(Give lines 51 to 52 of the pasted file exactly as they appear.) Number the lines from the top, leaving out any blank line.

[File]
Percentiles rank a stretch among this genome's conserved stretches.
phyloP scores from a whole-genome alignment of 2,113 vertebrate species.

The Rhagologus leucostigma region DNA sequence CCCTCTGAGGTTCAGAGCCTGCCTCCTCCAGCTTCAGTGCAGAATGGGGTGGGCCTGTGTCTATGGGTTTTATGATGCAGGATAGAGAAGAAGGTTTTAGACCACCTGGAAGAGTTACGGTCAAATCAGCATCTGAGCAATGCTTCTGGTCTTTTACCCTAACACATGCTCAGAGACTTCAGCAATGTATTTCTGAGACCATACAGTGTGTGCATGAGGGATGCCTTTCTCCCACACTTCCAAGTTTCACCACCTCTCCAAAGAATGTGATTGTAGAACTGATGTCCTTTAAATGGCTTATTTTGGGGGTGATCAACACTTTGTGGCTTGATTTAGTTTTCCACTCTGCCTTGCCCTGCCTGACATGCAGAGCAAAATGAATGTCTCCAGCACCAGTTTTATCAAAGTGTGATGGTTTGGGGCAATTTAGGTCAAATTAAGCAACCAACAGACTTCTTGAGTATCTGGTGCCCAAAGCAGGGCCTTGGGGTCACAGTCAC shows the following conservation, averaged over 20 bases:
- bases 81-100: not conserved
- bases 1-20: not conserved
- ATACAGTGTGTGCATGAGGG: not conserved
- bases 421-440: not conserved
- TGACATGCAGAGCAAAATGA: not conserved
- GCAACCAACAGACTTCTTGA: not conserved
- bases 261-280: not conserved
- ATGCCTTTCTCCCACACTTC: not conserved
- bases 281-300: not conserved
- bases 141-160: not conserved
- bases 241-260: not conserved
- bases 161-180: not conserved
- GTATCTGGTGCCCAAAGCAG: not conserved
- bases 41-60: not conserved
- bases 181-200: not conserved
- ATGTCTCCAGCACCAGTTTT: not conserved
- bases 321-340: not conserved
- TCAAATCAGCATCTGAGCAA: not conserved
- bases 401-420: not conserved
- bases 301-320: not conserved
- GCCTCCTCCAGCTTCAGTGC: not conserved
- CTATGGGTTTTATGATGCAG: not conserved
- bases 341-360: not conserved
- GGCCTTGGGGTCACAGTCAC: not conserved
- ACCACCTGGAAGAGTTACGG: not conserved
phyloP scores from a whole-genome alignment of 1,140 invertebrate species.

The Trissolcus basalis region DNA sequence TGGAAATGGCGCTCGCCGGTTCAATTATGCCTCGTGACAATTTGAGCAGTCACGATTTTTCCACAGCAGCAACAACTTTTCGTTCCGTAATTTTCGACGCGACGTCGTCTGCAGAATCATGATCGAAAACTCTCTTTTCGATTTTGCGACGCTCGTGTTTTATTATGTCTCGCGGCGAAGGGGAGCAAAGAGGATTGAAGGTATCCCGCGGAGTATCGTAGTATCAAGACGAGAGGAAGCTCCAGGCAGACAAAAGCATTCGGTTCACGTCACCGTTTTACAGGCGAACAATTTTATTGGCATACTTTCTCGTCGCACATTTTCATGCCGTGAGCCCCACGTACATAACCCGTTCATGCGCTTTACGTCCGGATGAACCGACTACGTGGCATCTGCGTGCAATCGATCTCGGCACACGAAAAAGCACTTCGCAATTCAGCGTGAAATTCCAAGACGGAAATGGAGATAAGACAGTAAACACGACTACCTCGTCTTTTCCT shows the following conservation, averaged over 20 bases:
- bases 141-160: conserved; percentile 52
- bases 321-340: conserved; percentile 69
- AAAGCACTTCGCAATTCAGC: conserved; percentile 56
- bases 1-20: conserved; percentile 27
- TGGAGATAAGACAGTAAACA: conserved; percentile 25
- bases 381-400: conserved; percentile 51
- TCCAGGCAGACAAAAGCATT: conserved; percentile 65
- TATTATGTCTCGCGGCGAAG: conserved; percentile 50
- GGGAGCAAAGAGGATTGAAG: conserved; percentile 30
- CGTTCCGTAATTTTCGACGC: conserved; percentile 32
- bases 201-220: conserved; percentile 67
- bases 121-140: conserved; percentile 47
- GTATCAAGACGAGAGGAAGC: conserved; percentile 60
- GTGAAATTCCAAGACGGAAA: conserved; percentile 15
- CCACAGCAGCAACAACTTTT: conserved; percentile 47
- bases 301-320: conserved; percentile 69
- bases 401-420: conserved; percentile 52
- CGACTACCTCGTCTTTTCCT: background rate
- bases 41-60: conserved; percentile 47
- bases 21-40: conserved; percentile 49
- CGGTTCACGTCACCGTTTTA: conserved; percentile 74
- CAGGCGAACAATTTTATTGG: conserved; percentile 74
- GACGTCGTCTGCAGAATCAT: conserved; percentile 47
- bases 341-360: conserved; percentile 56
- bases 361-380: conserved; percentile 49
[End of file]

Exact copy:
- CGGTTCACGTCACCGTTTTA: conserved; percentile 74
- CAGGCGAACAATTTTATTGG: conserved; percentile 74